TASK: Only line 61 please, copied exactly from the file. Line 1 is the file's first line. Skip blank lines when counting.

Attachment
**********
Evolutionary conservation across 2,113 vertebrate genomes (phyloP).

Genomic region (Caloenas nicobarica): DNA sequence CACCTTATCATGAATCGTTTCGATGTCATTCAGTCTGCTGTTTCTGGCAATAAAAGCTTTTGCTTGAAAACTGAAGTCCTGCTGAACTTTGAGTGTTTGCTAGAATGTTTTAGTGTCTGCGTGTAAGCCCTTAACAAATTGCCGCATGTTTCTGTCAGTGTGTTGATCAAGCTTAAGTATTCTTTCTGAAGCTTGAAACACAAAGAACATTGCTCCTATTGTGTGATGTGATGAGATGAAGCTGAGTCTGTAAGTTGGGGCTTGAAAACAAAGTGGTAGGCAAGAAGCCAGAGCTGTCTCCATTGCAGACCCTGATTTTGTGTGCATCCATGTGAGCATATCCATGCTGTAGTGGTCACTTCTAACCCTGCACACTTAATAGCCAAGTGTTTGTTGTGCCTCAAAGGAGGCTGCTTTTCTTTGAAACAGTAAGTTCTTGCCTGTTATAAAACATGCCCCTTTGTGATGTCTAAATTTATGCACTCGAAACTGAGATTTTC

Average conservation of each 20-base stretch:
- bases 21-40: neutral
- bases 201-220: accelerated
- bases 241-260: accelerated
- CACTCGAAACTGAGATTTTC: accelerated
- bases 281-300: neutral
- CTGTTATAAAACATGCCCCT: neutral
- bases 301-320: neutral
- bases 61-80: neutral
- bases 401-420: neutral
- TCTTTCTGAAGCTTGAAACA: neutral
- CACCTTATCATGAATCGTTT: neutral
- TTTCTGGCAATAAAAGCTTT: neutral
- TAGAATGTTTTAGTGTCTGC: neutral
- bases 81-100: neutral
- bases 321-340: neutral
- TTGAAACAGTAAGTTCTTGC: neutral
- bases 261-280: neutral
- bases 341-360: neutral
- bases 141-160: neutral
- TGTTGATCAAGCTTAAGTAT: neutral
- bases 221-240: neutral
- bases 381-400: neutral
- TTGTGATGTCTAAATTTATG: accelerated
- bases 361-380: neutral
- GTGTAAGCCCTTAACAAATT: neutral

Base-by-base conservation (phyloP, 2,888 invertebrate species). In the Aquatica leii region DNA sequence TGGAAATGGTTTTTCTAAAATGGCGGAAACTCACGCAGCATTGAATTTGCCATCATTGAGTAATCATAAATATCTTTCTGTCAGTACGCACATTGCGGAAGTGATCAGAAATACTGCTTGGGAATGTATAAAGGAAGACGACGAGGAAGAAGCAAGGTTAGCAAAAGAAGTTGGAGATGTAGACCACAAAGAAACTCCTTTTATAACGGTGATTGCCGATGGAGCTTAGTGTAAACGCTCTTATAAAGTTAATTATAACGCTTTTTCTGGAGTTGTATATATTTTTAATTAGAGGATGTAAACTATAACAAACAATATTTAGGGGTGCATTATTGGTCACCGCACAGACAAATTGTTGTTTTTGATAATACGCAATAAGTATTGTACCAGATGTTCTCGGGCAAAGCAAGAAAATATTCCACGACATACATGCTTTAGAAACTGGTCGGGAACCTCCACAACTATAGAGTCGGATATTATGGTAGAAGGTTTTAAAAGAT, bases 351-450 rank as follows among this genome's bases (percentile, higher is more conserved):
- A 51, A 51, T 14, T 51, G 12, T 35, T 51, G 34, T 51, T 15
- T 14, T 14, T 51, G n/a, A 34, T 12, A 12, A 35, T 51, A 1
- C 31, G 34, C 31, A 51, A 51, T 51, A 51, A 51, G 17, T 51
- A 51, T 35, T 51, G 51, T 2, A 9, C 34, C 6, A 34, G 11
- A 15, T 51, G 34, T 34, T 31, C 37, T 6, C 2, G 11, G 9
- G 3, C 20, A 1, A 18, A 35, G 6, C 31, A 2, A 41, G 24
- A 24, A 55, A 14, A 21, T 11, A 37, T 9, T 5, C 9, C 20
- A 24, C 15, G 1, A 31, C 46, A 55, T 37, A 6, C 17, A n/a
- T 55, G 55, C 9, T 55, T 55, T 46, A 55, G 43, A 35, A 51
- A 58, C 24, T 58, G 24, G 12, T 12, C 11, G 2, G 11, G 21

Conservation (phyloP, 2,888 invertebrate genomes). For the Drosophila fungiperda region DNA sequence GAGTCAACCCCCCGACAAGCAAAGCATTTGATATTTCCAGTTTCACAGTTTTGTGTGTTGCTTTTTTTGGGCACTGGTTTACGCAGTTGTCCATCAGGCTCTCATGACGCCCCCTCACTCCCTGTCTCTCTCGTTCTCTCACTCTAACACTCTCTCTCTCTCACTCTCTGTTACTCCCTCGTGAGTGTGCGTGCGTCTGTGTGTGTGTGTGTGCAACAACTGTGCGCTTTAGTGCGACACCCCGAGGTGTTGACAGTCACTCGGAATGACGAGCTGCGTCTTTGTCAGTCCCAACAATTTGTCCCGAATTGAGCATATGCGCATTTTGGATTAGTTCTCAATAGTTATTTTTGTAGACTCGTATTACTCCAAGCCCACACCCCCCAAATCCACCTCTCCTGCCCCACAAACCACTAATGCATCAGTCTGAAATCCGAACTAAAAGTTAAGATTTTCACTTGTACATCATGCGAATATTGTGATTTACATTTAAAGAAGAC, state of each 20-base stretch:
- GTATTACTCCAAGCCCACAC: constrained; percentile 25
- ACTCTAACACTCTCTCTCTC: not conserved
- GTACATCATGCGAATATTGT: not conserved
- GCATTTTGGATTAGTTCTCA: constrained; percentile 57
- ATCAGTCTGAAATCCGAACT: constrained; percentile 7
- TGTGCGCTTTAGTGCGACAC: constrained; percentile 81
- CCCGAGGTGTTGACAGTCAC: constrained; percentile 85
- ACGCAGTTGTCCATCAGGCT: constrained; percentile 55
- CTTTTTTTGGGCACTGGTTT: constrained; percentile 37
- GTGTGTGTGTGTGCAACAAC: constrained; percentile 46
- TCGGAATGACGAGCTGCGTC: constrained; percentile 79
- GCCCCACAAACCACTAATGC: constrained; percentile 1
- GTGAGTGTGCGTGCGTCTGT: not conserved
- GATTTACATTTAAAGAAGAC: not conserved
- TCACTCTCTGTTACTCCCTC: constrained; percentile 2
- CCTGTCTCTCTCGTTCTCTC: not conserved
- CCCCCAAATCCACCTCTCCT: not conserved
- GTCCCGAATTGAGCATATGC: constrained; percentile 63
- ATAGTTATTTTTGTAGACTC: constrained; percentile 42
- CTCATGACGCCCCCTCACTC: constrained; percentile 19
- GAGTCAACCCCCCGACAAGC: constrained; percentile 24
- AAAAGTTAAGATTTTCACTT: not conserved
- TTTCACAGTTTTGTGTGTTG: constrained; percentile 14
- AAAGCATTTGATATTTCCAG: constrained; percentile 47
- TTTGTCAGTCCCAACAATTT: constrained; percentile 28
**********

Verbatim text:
- GAGTCAACCCCCCGACAAGC: constrained; percentile 24